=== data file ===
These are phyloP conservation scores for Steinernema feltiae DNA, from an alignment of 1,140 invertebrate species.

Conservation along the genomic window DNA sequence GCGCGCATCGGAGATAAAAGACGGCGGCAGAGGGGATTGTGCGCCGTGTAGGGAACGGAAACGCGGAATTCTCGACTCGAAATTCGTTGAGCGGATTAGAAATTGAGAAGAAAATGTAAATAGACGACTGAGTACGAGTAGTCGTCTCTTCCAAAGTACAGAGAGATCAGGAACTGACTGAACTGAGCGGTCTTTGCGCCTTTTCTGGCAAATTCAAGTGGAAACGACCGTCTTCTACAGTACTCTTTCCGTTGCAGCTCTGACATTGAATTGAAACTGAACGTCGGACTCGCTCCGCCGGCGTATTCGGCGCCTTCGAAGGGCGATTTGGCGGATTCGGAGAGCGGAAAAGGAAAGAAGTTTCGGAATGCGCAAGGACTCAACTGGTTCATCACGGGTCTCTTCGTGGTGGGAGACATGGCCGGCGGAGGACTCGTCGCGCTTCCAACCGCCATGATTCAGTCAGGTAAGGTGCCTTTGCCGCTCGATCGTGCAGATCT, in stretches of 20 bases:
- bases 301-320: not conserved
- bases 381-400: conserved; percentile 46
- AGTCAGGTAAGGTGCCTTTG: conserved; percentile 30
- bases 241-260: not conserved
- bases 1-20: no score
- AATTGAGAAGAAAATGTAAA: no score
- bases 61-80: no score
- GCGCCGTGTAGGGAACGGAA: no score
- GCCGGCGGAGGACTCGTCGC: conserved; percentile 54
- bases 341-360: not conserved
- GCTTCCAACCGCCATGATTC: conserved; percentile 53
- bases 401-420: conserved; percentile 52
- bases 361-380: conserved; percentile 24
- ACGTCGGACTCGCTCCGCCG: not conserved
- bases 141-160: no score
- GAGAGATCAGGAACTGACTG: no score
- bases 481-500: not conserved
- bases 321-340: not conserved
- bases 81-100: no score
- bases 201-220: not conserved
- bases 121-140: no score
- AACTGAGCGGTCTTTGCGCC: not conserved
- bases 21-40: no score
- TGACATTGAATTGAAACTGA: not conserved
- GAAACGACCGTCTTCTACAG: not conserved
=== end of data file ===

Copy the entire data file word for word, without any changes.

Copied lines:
These are phyloP conservation scores for Steinernema feltiae DNA, from an alignment of 1,140 invertebrate species.

Conservation along the genomic window DNA sequence GCGCGCATCGGAGATAAAAGACGGCGGCAGAGGGGATTGTGCGCCGTGTAGGGAACGGAAACGCGGAATTCTCGACTCGAAATTCGTTGAGCGGATTAGAAATTGAGAAGAAAATGTAAATAGACGACTGAGTACGAGTAGTCGTCTCTTCCAAAGTACAGAGAGATCAGGAACTGACTGAACTGAGCGGTCTTTGCGCCTTTTCTGGCAAATTCAAGTGGAAACGACCGTCTTCTACAGTACTCTTTCCGTTGCAGCTCTGACATTGAATTGAAACTGAACGTCGGACTCGCTCCGCCGGCGTATTCGGCGCCTTCGAAGGGCGATTTGGCGGATTCGGAGAGCGGAAAAGGAAAGAAGTTTCGGAATGCGCAAGGACTCAACTGGTTCATCACGGGTCTCTTCGTGGTGGGAGACATGGCCGGCGGAGGACTCGTCGCGCTTCCAACCGCCATGATTCAGTCAGGTAAGGTGCCTTTGCCGCTCGATCGTGCAGATCT, in stretches of 20 bases:
- bases 301-320: not conserved
- bases 381-400: conserved; percentile 46
- AGTCAGGTAAGGTGCCTTTG: conserved; percentile 30
- bases 241-260: not conserved
- bases 1-20: no score
- AATTGAGAAGAAAATGTAAA: no score
- bases 61-80: no score
- GCGCCGTGTAGGGAACGGAA: no score
- GCCGGCGGAGGACTCGTCGC: conserved; percentile 54
- bases 341-360: not conserved
- GCTTCCAACCGCCATGATTC: conserved; percentile 53
- bases 401-420: conserved; percentile 52
- bases 361-380: conserved; percentile 24
- ACGTCGGACTCGCTCCGCCG: not conserved
- bases 141-160: no score
- GAGAGATCAGGAACTGACTG: no score
- bases 481-500: not conserved
- bases 321-340: not conserved
- bases 81-100: no score
- bases 201-220: not conserved
- bases 121-140: no score
- AACTGAGCGGTCTTTGCGCC: not conserved
- bases 21-40: no score
- TGACATTGAATTGAAACTGA: not conserved
- GAAACGACCGTCTTCTACAG: not conserved